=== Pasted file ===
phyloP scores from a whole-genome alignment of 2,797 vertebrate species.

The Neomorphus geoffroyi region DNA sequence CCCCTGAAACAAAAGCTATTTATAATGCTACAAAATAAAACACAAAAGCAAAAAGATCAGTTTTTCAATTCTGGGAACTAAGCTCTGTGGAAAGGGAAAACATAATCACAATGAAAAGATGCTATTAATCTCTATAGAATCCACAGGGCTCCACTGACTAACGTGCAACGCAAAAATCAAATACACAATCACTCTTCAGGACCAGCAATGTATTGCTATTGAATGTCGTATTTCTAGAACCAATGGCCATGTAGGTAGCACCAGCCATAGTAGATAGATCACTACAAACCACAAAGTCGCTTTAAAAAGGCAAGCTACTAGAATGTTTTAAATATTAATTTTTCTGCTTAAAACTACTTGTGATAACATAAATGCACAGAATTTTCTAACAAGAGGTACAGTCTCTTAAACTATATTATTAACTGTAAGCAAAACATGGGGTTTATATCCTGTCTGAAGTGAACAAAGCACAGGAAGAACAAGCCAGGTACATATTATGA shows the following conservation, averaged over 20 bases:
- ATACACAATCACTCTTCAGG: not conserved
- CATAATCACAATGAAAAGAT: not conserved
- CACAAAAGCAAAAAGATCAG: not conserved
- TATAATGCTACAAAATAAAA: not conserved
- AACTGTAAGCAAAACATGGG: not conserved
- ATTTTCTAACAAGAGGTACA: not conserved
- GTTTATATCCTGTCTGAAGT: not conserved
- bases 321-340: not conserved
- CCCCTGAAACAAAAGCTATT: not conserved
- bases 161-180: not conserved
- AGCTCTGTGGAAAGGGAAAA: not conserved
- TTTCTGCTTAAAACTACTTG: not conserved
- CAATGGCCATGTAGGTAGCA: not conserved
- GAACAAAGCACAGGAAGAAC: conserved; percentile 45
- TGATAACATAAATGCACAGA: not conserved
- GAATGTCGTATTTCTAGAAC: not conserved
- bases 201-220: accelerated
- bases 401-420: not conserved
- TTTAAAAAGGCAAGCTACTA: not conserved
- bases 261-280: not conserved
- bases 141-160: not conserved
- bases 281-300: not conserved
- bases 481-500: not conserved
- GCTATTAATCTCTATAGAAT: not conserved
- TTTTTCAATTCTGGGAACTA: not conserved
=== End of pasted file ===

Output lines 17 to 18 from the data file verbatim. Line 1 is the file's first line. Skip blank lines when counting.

- TGATAACATAAATGCACAGA: not conserved
- GAATGTCGTATTTCTAGAAC: not conserved